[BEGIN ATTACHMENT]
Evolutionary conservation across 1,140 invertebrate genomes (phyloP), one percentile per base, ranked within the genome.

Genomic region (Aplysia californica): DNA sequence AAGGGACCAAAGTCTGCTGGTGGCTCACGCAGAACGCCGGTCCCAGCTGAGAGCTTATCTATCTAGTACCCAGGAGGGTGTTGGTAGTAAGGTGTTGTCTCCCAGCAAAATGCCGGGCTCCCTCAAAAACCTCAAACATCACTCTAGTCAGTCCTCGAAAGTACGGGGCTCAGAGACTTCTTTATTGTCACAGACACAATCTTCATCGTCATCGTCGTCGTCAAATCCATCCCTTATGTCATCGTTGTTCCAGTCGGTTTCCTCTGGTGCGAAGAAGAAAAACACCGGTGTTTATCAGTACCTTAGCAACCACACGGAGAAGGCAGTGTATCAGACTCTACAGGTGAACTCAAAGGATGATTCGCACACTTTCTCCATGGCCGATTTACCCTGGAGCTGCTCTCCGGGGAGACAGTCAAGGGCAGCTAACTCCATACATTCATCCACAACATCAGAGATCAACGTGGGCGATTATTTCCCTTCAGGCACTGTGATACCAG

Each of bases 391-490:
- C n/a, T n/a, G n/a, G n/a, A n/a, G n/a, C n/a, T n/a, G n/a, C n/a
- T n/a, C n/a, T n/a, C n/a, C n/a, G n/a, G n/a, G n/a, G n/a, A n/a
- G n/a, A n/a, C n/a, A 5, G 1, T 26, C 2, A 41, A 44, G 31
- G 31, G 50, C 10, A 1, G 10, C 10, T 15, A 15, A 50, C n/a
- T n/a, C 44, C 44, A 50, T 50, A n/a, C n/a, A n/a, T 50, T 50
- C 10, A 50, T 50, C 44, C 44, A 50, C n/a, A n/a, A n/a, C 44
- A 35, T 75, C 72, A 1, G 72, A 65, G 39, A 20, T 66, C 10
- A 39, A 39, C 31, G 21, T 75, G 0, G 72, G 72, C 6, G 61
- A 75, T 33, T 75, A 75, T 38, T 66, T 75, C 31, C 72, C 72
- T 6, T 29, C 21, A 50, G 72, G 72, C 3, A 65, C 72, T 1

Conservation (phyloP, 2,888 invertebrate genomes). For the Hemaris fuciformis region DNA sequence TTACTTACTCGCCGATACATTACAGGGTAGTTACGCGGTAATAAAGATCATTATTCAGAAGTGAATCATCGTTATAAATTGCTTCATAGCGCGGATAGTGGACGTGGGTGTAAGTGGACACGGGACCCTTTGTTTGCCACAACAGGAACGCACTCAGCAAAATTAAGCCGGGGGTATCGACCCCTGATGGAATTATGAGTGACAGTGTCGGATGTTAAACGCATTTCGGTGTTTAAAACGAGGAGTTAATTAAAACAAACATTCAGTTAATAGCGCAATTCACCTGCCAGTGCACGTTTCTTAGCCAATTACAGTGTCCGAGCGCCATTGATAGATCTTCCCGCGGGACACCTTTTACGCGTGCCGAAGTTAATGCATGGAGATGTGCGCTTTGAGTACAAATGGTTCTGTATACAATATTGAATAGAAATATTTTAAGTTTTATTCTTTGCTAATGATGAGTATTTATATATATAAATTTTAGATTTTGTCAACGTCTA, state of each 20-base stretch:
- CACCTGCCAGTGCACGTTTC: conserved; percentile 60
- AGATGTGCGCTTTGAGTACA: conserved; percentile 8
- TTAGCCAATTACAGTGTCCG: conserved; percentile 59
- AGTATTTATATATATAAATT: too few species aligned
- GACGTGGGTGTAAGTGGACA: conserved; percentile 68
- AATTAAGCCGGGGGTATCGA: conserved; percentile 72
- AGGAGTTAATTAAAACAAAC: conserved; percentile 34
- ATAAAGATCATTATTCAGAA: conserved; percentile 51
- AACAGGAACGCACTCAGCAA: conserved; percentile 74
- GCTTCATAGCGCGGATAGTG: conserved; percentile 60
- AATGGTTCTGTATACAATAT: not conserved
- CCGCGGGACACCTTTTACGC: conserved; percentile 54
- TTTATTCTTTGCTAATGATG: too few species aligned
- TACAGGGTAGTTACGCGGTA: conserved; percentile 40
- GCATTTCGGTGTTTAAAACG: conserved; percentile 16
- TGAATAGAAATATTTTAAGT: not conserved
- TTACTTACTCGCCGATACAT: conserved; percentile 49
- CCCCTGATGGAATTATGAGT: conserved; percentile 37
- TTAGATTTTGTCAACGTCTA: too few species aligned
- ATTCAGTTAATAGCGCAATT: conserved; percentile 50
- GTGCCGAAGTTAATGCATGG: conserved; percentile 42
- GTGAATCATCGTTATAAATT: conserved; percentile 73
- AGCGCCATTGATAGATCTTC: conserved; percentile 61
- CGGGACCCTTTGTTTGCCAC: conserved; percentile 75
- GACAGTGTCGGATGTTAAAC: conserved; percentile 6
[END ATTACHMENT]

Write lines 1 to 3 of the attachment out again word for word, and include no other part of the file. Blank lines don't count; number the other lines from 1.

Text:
Evolutionary conservation across 1,140 invertebrate genomes (phyloP), one percentile per base, ranked within the genome.

Genomic region (Aplysia californica): DNA sequence AAGGGACCAAAGTCTGCTGGTGGCTCACGCAGAACGCCGGTCCCAGCTGAGAGCTTATCTATCTAGTACCCAGGAGGGTGTTGGTAGTAAGGTGTTGTCTCCCAGCAAAATGCCGGGCTCCCTCAAAAACCTCAAACATCACTCTAGTCAGTCCTCGAAAGTACGGGGCTCAGAGACTTCTTTATTGTCACAGACACAATCTTCATCGTCATCGTCGTCGTCAAATCCATCCCTTATGTCATCGTTGTTCCAGTCGGTTTCCTCTGGTGCGAAGAAGAAAAACACCGGTGTTTATCAGTACCTTAGCAACCACACGGAGAAGGCAGTGTATCAGACTCTACAGGTGAACTCAAAGGATGATTCGCACACTTTCTCCATGGCCGATTTACCCTGGAGCTGCTCTCCGGGGAGACAGTCAAGGGCAGCTAACTCCATACATTCATCCACAACATCAGAGATCAACGTGGGCGATTATTTCCCTTCAGGCACTGTGATACCAG

Each of bases 391-490: